retail florist of the year - runner-up

the heart
of the

These “Retail Florist of the Year” runners-up look beyond what they see and hear to understand and fulfill customers’ wishes.

by Shelley Urban

As the wedding consultant for Grassi’s Flowers & Gifts, a two-shop business that also includes Grassi’s Garden Café, in Tacoma, Wash., Kim Grassi, who co-owns the business with her husband, Ken, has met with thousands of brides in her 26 years in the floral industry. Today, when she talks about the shop’s many bridal customers, as well as all the other customers with whom she interacts daily, Mrs. Grassi often says she “listened to their hearts.”
Her expression may seem unusual, and perhaps it is because what she means is that she attunes not just to her customers’ words but to their desires, their hopes and their dreams. And then Mrs. Grassi, along with the shops’ exemplary staff of designers and caterers, make the hopes and dreams reality, which has helped Grassi’s build a strong wedding business, on track to supply 15 percent of revenues this year (compared to 5 percent last year) as well as repeat business from former bridal customers.
The Grassis’ ability to listen to customers’ hearts has had an impact on product offerings as well, especially at the downtown location, which has a strong tourist clientele. “We ask customers what they’re looking for,” Mrs. Grassi explains, “and we try to stay on top of what inspires them.”
As a result of what they’ve learned, the downtown shop, where the café is located, has transitioned away from home décor items and now offers women’s apparel, shoes and accessories such as belts, purses and jewelry. These new categories now account for more than 50 percent of the downtown shop’s revenues.
Understanding customers’ needs and exceeding their expectations is something the Grassis have been doing since the early days of their small plant business, which Mr. Grassi started in 1976. Today, the company comprises two full-service flower shops and a garden café that provides catering as well as hosts rehearsal dinners and small weddings.
While customers have responded to this company’s exceptional care and customer service, they aren’t the only ones taking note. In 2004, Grassi’s Flowers & Gifts was selected as the third runner-up in the Retail Florist of the Year competition, which is co-sponsored by Florists’ Review and the Wholesale Florist & Florist Supplier Association (WF&FSA). This year, the business, once again, has been selected as a finalist.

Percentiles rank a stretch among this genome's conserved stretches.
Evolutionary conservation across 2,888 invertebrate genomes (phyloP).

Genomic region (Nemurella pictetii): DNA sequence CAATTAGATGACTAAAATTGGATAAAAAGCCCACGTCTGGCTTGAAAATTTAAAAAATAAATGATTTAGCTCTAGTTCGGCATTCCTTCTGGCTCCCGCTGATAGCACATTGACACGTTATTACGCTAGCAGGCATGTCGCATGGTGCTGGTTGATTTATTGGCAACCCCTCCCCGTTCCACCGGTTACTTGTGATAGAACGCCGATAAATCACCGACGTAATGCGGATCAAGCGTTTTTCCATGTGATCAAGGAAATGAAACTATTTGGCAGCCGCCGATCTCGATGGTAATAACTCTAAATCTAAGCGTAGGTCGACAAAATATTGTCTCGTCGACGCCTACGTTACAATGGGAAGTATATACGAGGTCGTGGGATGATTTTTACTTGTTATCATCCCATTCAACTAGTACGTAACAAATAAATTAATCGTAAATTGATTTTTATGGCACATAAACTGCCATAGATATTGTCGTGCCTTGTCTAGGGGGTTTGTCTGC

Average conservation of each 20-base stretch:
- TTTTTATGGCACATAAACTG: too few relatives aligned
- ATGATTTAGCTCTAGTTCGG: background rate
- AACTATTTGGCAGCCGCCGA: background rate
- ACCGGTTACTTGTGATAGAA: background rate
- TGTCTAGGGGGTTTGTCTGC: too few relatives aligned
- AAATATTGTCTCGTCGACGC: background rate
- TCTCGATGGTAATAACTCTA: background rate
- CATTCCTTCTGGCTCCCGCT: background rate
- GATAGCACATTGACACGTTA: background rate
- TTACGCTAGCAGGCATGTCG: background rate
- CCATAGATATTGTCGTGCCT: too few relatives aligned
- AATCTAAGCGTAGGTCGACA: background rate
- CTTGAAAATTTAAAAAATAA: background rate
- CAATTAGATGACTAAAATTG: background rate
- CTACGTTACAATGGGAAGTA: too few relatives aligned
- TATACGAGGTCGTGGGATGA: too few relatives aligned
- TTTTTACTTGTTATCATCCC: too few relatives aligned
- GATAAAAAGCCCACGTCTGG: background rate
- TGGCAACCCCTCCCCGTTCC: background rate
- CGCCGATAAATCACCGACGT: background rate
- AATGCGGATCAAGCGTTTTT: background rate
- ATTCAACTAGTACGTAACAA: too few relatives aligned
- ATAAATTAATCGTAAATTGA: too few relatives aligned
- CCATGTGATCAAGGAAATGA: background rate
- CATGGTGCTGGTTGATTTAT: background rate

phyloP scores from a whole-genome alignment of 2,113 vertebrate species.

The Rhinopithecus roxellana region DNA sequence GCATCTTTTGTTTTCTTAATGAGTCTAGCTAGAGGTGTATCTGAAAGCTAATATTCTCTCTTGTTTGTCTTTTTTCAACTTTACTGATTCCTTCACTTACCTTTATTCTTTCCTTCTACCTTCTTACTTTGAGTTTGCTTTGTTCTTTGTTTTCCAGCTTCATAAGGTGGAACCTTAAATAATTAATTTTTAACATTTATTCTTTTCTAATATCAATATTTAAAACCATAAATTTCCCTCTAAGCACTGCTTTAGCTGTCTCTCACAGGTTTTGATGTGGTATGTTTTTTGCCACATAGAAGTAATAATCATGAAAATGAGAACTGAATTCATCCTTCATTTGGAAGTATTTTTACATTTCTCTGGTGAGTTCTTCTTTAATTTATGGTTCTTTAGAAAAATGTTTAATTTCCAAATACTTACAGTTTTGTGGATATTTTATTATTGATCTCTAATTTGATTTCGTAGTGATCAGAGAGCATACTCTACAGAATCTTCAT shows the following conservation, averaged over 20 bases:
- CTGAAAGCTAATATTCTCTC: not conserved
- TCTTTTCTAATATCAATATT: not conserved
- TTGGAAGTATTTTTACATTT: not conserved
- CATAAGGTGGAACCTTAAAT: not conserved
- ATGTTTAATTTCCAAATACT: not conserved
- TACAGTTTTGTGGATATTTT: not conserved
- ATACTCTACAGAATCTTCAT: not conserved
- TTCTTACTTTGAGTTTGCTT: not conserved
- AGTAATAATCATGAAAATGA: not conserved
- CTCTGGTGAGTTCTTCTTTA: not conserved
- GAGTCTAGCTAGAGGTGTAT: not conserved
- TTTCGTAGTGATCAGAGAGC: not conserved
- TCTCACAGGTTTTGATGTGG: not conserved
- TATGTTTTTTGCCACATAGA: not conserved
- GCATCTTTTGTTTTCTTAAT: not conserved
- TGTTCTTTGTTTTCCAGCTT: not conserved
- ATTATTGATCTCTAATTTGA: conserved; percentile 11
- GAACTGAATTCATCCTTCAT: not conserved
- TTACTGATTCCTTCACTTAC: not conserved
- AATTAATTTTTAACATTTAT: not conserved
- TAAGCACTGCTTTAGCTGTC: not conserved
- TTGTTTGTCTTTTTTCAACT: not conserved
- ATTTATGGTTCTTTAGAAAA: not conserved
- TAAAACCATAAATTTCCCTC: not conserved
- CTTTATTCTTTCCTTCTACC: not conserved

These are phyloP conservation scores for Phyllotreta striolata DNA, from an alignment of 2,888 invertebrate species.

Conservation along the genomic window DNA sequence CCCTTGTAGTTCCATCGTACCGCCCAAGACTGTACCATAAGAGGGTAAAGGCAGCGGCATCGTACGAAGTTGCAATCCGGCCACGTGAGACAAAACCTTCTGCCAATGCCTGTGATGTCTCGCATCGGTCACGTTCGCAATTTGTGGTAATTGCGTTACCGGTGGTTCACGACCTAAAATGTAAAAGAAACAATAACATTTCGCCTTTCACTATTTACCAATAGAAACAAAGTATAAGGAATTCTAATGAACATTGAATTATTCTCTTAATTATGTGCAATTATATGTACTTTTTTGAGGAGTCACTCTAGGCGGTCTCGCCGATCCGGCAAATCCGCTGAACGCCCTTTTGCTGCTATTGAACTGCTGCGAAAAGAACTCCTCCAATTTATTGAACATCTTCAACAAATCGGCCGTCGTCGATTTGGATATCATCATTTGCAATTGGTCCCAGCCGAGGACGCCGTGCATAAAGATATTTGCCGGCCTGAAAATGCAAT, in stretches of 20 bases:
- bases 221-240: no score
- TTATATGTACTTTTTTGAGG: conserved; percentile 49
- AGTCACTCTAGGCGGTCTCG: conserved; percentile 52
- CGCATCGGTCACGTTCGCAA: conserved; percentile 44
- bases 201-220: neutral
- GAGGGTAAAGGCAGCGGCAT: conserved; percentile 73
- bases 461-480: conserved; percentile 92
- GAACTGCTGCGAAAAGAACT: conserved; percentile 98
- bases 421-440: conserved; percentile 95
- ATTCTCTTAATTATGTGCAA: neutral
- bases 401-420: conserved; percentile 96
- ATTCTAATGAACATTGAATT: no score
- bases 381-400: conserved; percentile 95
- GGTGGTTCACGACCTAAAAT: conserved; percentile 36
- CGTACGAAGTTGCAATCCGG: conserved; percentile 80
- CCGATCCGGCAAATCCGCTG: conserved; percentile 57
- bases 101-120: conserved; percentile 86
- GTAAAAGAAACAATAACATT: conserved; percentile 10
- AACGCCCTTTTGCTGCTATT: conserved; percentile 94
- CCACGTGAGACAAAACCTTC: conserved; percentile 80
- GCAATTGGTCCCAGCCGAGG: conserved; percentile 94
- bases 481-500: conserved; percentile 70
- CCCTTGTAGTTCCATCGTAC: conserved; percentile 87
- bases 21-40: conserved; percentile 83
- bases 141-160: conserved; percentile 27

In this conclusion to our coverage of 2005 Retail Florist of the Year honorees, learn how the leaders of this special business have grown a simple flower and plant business into a full-service company earning nearly $2 million annually in a community of only about 200,000 residents.

Making Lasting Impressions
The greatest portion of Grassi’s Flowers & Gifts’ revenues are made at the main flower shop, which contributes 60 percent of the company’s annual total. While gifts, glassware and décor are big sellers, about 55 percent of sales is fresh flowers, including ready-made seasonal bouquets at everyday low prices. “We apply a lower markup on these items, so they can be a ‘draw’ that anyone can afford,” Mrs. Grassi reports.
Bouquets range from gorgeous Dendrobium sprays for $14.95 to large-scale mixed flower bunches for $26.99. And roses, offered in several price points, are always promoted and in demand.
Despite the lower markup, Grassi’s goals remain the same: to get consumers into their shops and to turn them into loyal customers. “We want consumers to give us a chance,” says Mrs. Grassi, “and then we try to make a lasting impression, so they’ll come back.”
Part of making a lasting impression is the quality service each customer receives, regardless of the amount spent. “For example,” cites Mrs. Grassi, “[one of our wedding couples] from several years ago recently hired us to do a 100th birthday party for a family member. They probably spent more on this party than their wedding. You just never know what potential every order holds,” she assures. “That’s why we treat each sale as an investment in our future.”